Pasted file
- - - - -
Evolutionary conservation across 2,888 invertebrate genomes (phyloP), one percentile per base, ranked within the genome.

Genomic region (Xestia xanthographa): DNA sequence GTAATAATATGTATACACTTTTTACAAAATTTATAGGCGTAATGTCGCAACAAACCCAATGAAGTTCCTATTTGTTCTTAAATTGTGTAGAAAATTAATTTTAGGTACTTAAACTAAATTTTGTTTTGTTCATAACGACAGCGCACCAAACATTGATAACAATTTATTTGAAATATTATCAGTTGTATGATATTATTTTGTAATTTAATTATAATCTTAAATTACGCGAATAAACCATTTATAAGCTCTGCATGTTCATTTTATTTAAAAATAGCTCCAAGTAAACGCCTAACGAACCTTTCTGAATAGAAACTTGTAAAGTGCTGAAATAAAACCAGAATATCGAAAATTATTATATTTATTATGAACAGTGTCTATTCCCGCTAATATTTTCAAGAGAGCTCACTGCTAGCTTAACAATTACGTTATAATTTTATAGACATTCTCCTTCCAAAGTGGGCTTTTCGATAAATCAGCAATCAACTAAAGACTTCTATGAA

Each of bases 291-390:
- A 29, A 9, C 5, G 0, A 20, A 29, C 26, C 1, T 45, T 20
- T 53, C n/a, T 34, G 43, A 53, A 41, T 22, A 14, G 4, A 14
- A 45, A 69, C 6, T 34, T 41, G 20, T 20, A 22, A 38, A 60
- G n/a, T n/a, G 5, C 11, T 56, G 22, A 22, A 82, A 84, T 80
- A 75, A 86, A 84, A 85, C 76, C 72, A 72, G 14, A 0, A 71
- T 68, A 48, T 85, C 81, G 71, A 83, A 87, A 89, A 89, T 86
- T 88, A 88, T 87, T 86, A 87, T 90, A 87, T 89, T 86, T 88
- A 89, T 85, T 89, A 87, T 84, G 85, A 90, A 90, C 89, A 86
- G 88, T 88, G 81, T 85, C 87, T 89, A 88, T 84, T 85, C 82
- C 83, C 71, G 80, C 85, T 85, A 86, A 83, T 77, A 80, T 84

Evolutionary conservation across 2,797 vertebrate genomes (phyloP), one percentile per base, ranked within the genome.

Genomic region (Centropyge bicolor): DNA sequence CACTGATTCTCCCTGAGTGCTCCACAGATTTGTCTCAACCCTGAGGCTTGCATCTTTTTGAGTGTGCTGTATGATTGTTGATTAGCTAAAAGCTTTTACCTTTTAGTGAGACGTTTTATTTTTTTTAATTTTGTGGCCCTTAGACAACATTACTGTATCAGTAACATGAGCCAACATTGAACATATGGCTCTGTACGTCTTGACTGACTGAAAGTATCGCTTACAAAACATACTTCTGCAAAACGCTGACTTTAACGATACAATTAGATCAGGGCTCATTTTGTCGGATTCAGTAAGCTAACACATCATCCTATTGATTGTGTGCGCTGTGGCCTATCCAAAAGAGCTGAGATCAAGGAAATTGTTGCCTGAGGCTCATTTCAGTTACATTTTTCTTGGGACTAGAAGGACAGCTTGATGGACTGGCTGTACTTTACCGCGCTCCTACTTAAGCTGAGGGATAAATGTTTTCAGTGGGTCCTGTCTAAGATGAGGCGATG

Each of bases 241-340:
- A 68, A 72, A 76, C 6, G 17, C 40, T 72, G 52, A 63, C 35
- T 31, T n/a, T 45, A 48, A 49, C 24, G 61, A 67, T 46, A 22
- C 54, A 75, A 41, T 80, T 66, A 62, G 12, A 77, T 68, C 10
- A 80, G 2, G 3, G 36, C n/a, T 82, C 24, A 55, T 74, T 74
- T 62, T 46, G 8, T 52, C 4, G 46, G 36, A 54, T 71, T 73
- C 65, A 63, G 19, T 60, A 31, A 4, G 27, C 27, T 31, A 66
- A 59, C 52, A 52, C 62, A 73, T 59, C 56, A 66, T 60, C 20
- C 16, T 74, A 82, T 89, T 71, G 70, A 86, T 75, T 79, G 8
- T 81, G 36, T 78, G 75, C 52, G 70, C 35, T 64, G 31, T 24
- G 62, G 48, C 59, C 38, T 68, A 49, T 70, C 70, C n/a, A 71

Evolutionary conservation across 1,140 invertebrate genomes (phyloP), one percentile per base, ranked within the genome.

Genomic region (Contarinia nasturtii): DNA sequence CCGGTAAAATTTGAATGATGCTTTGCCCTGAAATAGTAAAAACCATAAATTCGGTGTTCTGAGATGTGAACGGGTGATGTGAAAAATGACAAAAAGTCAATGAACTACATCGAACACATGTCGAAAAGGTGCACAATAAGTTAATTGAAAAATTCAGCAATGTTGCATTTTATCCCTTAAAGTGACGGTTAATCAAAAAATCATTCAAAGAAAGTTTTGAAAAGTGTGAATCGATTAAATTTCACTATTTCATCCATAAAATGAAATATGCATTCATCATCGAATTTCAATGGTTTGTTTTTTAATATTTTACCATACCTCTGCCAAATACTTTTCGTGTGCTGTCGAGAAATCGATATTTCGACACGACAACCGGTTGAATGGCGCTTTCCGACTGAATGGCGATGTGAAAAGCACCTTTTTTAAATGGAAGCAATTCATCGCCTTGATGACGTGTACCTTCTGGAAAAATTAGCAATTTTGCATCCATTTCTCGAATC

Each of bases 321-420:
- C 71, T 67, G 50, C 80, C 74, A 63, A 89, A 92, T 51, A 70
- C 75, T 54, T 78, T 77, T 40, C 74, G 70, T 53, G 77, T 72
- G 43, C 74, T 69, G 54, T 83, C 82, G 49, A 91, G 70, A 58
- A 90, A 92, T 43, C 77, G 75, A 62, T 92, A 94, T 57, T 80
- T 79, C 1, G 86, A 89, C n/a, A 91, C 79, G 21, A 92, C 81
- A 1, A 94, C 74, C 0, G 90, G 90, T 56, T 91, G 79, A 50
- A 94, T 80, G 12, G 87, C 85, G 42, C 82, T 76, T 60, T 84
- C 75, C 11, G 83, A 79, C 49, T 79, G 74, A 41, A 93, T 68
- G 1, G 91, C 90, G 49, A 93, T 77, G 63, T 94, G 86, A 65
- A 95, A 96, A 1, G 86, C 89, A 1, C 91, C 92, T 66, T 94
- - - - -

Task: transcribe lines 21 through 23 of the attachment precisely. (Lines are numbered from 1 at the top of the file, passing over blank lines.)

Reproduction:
- T 62, T 46, G 8, T 52, C 4, G 46, G 36, A 54, T 71, T 73
- C 65, A 63, G 19, T 60, A 31, A 4, G 27, C 27, T 31, A 66
- A 59, C 52, A 52, C 62, A 73, T 59, C 56, A 66, T 60, C 20